Notice that it takes a planet the size of Jupiter to block out 1% of our Sun's light. And an object as large as Earth is barely detectable. And even though some planets can have a lot more mass than Jupiter (up to 13 times Jupiter's mass before they're classified as a 'brown dwarf' and begin fusing some elements), their radius does not increase proportionately.
The more mass a planet accumulates, the more gravity pulls that mass inwards, resulting in similarly-sized planets that may have widely varying masses. For example, Saturn is 83% the width of Jupiter, meaning that it could block about 0.8% of our Sun's light as opposed to Jupiter's 1%. But Saturn only has about 30% as much mass as Jupiter does, despite their similar radii. When it comes to gas giants, looks can be deceiving.
The chaotic nature of this particular dip near the end of Kepler's mission clearly shows that the transiting object in question is definitely not a planet. Numerous other theories have been ruled out so far, so what could this thing be?
Here are the hypotheses:
Since the first paper on KIC 8462852 was published in 2015, numerous possible explanations have been ruled out. Among those theories have been: an accretion disk (planet-forming material) surrounding the star, a major impact between two planetary bodies, a large asteroid impact, a large planetary ring system (much larger than Saturn), and a cloud of interstellar dust/debris.
Further observations of the Infrared spectrum of the star have ruled these possibilities out. It's definitely not dust or debris or any one large physical body. This has left scientist with two possible hypotheses (as of now):
1. A large comet-like object, or a group of many comets in formation, that are breaking apart while in an elliptical orbit around the star. This would lead to a chain of icy material orbiting the star, which could possibly explain the chaotic light curve observed in the Kepler data.
2. Artificially constructed objects in orbit around the star, perhaps a modified Dyson Swarm designed to collect solar energy.
To be fair, neither of these options provides a good explanation for the observed phenomena around KIC 8462852. They are merely looked at as possibilities, thought experiments that precede a more robust theory being established. In fact, there is still a third, more probable option that has yet to be considered because... well, because we don't know yet:
3. Some natural phenomena that has not been previously observed, or which we can't yet infer based on currently available data.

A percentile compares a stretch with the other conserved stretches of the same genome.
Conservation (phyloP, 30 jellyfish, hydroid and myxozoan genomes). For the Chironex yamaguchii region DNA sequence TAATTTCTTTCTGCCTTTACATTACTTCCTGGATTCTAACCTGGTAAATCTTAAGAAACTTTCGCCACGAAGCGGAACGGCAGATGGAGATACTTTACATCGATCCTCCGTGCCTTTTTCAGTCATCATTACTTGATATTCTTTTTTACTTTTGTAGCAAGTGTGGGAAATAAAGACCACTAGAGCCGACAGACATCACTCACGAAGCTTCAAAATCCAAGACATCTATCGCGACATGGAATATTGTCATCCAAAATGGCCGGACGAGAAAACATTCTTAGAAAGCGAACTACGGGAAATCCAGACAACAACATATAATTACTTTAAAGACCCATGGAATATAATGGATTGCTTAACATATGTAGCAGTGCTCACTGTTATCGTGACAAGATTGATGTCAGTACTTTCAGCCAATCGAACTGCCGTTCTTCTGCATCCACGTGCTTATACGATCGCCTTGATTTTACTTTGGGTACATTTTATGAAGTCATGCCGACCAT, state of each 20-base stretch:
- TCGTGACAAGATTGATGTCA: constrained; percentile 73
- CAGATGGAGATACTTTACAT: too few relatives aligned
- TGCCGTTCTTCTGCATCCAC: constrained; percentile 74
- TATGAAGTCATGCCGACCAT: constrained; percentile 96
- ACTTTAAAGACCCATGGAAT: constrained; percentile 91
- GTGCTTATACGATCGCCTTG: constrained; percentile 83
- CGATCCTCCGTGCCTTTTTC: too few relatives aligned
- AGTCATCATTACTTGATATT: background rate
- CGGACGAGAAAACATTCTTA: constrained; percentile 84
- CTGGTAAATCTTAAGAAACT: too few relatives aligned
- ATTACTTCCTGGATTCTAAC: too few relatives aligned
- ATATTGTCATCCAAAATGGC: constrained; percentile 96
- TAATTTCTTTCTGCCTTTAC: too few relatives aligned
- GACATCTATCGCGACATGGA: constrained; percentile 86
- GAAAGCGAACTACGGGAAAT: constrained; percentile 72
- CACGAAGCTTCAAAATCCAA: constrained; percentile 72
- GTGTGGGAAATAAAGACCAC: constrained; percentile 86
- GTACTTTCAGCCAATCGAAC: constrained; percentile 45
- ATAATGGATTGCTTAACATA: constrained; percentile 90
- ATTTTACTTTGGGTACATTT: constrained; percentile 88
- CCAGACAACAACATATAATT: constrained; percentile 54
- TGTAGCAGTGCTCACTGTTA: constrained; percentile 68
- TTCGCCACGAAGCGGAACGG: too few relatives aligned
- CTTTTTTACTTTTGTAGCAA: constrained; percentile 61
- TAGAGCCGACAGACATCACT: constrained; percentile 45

It must be said that option #3 is far more likely. #1 would require a very strange set of circumstances in order to fit in with the observed light curve, and #2 is just a bit too much of a leap. Or is it?
The facts about Comets vs Aliens:
The last large dip observed at KIC 8462852 was very irregularly shaped, signifying that there must be some very irregularly shaped object causing the dip in light. This shape in the light curve could be explained by natural phenomena in some strange configuration, but it could also be explained by structures that are artificial in nature.
What it comes down to, with the current data that we have, is Comets vs Aliens. We can't get into a discussion of which is more likely, because it depends largely upon information that we don't have. We don't know how prevalent life is in the Universe, and we don't know the prevalence of intelligent life that goes on to become a successful space-faring civilization.
But we also don't know enough about comets to infer whether or not comet swarms are a common occurrence around other stars. To make things more complicated, a follow-up study has estimated that this group of comets must be composed of either a) thirty 100-kilometer radius comets, or b) three hundred 10-kilometer radius comets.
We've found evidence of comets around other stars before, but nothing on the scale being suggested here with KIC 8462852. This makes Comets almost as unlikely an explanation as Aliens. Almost.
It has been theorized that stars passing closely to one another may disrupt an otherwise-stable cloud of comets surrounding either star, sending many them hurtling towards their host stars on suicidal trajectories. Such an event could cause these disrupted comets to break apart and disintegrate over a relatively short time (in cosmic terms), and this could be causing the dip in light from KIC 8462852. Could be.